OK, just ONE more flatbread.

Lavash is my favorite flatbread. It’s extremely thin and is traditionally made in large sheets. When it’s fresh it’s ideal for making wrap-type sandwiches, and is far superior to tortillas for that purpose. I’ve never tried making it at home since it’s tough to get the heat just right. Leave this ultra-thin bread in the oven too long and you get crackers. Too short and it’s pale and pasty.

How is lavash traditionally made? Like naan it’s slapped against the vertical wall of a large clay pot oven, though in the case of lavash a large pillow applicator makes the job easier. Here are some Armenian women doing that very thing. Cool, no? This bread is popular in Iran, Iraq, up into Armenia, Azerbaijan and the Eurasian steppes. I have no idea how I’ll pull it off.

13 thoughts on “OK, just ONE more flatbread.”

  1. No, wait! I make lefse, a Norwegian flat bread made mostly of mashed potatoes and flour that is made on a hot, ungreased griddle. The raw lefse is transferred to it using a lefsa stick which is a long, thin, tapered edged spatula. That might do the trick! Here’s a link to a video as a guide

  2. Hi Joe, That’s the way they make the Lavash. they pull it off with their hand .Just loosen it with the tip of their thin rolling pin sometimes (its ends are tapered thinner) and pull it off with their hand. Sometimes they have just a wrist band to protect their wrist against the curvature of the oven when they stick or pull the bread off.
    I am guessing burning so many times, they get used to that, As I did burning in my oven so many times , now does not hurt and gets healed very fast hahaha.

    1. Heh. My arms were once covered with stripes from coming touching the edges of open doors. I wore them with pride! But yes, once you get used to those sorts of burns you barely feel it anymore!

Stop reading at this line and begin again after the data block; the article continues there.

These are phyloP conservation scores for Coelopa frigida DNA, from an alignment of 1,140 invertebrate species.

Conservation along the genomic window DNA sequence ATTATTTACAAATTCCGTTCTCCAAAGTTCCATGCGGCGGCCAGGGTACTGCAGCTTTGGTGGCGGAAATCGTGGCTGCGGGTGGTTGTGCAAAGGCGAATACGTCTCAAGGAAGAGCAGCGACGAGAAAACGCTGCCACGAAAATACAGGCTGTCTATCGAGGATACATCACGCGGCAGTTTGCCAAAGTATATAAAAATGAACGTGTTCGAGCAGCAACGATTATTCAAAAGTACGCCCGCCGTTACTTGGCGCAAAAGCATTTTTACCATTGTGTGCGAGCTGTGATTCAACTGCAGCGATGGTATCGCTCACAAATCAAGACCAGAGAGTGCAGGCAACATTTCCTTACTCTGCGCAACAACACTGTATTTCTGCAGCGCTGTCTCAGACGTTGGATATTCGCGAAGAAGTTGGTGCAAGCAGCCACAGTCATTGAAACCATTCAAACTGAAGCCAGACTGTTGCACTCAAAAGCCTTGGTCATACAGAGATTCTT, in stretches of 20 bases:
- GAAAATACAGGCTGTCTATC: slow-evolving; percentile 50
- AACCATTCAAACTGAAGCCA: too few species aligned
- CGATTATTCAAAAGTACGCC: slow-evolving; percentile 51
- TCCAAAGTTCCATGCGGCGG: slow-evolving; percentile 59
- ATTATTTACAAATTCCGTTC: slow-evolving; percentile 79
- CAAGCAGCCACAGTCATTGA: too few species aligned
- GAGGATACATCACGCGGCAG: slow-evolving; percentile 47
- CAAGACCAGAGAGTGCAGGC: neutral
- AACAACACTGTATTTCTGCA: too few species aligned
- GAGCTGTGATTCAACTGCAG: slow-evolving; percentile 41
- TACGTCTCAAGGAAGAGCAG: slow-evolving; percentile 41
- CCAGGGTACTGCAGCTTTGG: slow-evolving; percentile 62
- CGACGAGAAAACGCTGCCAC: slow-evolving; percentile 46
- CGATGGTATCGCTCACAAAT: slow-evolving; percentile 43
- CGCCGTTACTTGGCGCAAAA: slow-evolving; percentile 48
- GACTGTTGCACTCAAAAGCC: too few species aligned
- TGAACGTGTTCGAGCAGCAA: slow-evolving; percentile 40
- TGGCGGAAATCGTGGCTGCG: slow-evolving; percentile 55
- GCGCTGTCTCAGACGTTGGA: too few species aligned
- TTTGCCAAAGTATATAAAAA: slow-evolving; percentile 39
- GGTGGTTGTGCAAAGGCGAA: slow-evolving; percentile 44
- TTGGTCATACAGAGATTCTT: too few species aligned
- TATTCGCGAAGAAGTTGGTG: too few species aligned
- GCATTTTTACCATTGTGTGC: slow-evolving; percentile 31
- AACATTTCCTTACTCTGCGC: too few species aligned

– Joe

  3. I make my lavash on an upside down sheet pan pre-heated, along with the oven, as high as it will go. Same idea for lahmadjoun too. (holler if you’d like the recipe)

    I always though lavash was originally Armenian and brought west. I have also heard arguments that it was the first bread, but I find that doubtful (although my Armenian ancestry wishes it was.)


    1. I want every recipe I can get, Paul! I’d love it.

      Very interesting on the history. I confess I see the word “Armenian” tied to lavash quite a bit. So maybe it’s true!

      I’ll be curious to see what you think of my technique!

      – Joe

  4. Joe, while you are at it, have you seen the Uzbek flatbreads? The ones that have imprinted designs on their surface. I love flatbreads for how good they taste, but those impressed me when I saw them; they pass as pastry.

    1. Amazing, Dani. I just put a post up about them. Thanks so much for the tip!

      – Joe

  5. Heh – and based on the only Lavash I’ve seen in stores, I thought it WAS a cracker. Can’t wait to see what you’ve got going on.

    1. Indeed it often is! And in fact the real thing doesn’t take very long to stale and turn into crackers. Like most bread through history, it was mostly consumed stale, since people didn’t have access to it every day. However yes, the fresh stuff is quite pliable and nice. I hope to be able to replicate it!

      – Joe

  6. Please keep going! I love flatbreads. My father-in-law keeps trying to get me to make barbari (Persian flatbread) but I’m reluctant…to fail, that is. It feels like a shot in the dark to bake a bread that I’ve never eaten. How am I supposed to know if it comes out right?? Ever had it?

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